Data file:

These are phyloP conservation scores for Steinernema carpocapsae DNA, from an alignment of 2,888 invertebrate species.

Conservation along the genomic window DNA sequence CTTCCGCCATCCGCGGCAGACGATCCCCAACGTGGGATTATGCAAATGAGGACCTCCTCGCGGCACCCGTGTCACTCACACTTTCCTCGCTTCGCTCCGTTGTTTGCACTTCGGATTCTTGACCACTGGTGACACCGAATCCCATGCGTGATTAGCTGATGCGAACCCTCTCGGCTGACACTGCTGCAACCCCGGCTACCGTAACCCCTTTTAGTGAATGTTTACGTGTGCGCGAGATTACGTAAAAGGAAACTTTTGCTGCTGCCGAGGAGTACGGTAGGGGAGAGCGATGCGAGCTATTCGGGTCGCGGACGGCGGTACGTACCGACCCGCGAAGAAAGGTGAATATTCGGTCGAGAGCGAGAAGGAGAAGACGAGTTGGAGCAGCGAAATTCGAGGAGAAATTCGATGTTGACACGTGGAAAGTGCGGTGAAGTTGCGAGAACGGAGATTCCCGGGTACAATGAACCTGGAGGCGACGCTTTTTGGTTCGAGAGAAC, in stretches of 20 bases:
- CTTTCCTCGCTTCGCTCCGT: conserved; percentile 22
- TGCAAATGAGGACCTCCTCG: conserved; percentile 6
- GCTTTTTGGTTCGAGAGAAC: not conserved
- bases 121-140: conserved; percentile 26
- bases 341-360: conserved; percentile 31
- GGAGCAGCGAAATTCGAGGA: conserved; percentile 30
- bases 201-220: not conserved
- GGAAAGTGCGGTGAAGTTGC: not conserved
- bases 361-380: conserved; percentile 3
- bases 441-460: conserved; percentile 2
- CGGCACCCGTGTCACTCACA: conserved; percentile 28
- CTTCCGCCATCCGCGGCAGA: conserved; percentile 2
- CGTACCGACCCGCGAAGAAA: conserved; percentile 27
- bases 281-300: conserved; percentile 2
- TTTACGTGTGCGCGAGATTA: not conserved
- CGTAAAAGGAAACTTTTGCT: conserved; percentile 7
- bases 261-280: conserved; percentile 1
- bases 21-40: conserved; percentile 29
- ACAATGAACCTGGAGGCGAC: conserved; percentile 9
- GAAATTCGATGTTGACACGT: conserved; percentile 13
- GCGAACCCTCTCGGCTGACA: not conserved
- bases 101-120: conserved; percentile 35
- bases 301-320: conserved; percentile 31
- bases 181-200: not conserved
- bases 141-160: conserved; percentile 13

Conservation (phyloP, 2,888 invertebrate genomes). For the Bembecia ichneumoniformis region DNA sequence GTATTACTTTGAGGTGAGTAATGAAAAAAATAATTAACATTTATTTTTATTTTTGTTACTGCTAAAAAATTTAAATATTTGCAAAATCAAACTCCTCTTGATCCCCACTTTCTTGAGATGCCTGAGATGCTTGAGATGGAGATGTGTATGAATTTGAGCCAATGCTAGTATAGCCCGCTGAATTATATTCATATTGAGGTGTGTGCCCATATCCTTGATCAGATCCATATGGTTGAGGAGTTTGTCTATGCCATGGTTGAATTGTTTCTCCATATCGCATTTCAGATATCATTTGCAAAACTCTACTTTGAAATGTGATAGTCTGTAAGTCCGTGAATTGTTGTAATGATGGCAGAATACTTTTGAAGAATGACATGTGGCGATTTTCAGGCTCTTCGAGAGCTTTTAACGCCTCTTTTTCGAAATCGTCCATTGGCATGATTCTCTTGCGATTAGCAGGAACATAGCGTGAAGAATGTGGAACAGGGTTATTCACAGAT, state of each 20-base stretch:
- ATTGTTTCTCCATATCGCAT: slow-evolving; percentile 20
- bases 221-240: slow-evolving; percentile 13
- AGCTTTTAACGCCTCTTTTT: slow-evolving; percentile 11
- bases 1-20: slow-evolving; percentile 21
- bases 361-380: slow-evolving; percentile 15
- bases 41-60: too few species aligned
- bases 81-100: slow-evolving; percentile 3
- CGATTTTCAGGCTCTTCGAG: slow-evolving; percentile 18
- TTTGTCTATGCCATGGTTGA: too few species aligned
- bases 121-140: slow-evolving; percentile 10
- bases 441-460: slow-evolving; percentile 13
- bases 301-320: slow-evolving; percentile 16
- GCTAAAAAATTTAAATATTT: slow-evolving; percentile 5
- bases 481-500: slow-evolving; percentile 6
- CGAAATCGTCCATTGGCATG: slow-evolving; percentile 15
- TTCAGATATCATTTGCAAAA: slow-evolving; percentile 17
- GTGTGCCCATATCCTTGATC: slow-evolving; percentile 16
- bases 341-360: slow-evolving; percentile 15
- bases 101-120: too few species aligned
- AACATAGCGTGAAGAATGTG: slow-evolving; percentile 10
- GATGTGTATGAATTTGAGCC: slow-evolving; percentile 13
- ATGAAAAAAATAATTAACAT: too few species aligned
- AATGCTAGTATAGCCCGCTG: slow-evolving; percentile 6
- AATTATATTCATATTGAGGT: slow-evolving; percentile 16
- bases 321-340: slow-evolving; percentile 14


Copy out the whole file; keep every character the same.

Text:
These are phyloP conservation scores for Steinernema carpocapsae DNA, from an alignment of 2,888 invertebrate species.

Conservation along the genomic window DNA sequence CTTCCGCCATCCGCGGCAGACGATCCCCAACGTGGGATTATGCAAATGAGGACCTCCTCGCGGCACCCGTGTCACTCACACTTTCCTCGCTTCGCTCCGTTGTTTGCACTTCGGATTCTTGACCACTGGTGACACCGAATCCCATGCGTGATTAGCTGATGCGAACCCTCTCGGCTGACACTGCTGCAACCCCGGCTACCGTAACCCCTTTTAGTGAATGTTTACGTGTGCGCGAGATTACGTAAAAGGAAACTTTTGCTGCTGCCGAGGAGTACGGTAGGGGAGAGCGATGCGAGCTATTCGGGTCGCGGACGGCGGTACGTACCGACCCGCGAAGAAAGGTGAATATTCGGTCGAGAGCGAGAAGGAGAAGACGAGTTGGAGCAGCGAAATTCGAGGAGAAATTCGATGTTGACACGTGGAAAGTGCGGTGAAGTTGCGAGAACGGAGATTCCCGGGTACAATGAACCTGGAGGCGACGCTTTTTGGTTCGAGAGAAC, in stretches of 20 bases:
- CTTTCCTCGCTTCGCTCCGT: conserved; percentile 22
- TGCAAATGAGGACCTCCTCG: conserved; percentile 6
- GCTTTTTGGTTCGAGAGAAC: not conserved
- bases 121-140: conserved; percentile 26
- bases 341-360: conserved; percentile 31
- GGAGCAGCGAAATTCGAGGA: conserved; percentile 30
- bases 201-220: not conserved
- GGAAAGTGCGGTGAAGTTGC: not conserved
- bases 361-380: conserved; percentile 3
- bases 441-460: conserved; percentile 2
- CGGCACCCGTGTCACTCACA: conserved; percentile 28
- CTTCCGCCATCCGCGGCAGA: conserved; percentile 2
- CGTACCGACCCGCGAAGAAA: conserved; percentile 27
- bases 281-300: conserved; percentile 2
- TTTACGTGTGCGCGAGATTA: not conserved
- CGTAAAAGGAAACTTTTGCT: conserved; percentile 7
- bases 261-280: conserved; percentile 1
- bases 21-40: conserved; percentile 29
- ACAATGAACCTGGAGGCGAC: conserved; percentile 9
- GAAATTCGATGTTGACACGT: conserved; percentile 13
- GCGAACCCTCTCGGCTGACA: not conserved
- bases 101-120: conserved; percentile 35
- bases 301-320: conserved; percentile 31
- bases 181-200: not conserved
- bases 141-160: conserved; percentile 13

Conservation (phyloP, 2,888 invertebrate genomes). For the Bembecia ichneumoniformis region DNA sequence GTATTACTTTGAGGTGAGTAATGAAAAAAATAATTAACATTTATTTTTATTTTTGTTACTGCTAAAAAATTTAAATATTTGCAAAATCAAACTCCTCTTGATCCCCACTTTCTTGAGATGCCTGAGATGCTTGAGATGGAGATGTGTATGAATTTGAGCCAATGCTAGTATAGCCCGCTGAATTATATTCATATTGAGGTGTGTGCCCATATCCTTGATCAGATCCATATGGTTGAGGAGTTTGTCTATGCCATGGTTGAATTGTTTCTCCATATCGCATTTCAGATATCATTTGCAAAACTCTACTTTGAAATGTGATAGTCTGTAAGTCCGTGAATTGTTGTAATGATGGCAGAATACTTTTGAAGAATGACATGTGGCGATTTTCAGGCTCTTCGAGAGCTTTTAACGCCTCTTTTTCGAAATCGTCCATTGGCATGATTCTCTTGCGATTAGCAGGAACATAGCGTGAAGAATGTGGAACAGGGTTATTCACAGAT, state of each 20-base stretch:
- ATTGTTTCTCCATATCGCAT: slow-evolving; percentile 20
- bases 221-240: slow-evolving; percentile 13
- AGCTTTTAACGCCTCTTTTT: slow-evolving; percentile 11
- bases 1-20: slow-evolving; percentile 21
- bases 361-380: slow-evolving; percentile 15
- bases 41-60: too few species aligned
- bases 81-100: slow-evolving; percentile 3
- CGATTTTCAGGCTCTTCGAG: slow-evolving; percentile 18
- TTTGTCTATGCCATGGTTGA: too few species aligned
- bases 121-140: slow-evolving; percentile 10
- bases 441-460: slow-evolving; percentile 13
- bases 301-320: slow-evolving; percentile 16
- GCTAAAAAATTTAAATATTT: slow-evolving; percentile 5
- bases 481-500: slow-evolving; percentile 6
- CGAAATCGTCCATTGGCATG: slow-evolving; percentile 15
- TTCAGATATCATTTGCAAAA: slow-evolving; percentile 17
- GTGTGCCCATATCCTTGATC: slow-evolving; percentile 16
- bases 341-360: slow-evolving; percentile 15
- bases 101-120: too few species aligned
- AACATAGCGTGAAGAATGTG: slow-evolving; percentile 10
- GATGTGTATGAATTTGAGCC: slow-evolving; percentile 13
- ATGAAAAAAATAATTAACAT: too few species aligned
- AATGCTAGTATAGCCCGCTG: slow-evolving; percentile 6
- AATTATATTCATATTGAGGT: slow-evolving; percentile 16
- bases 321-340: slow-evolving; percentile 14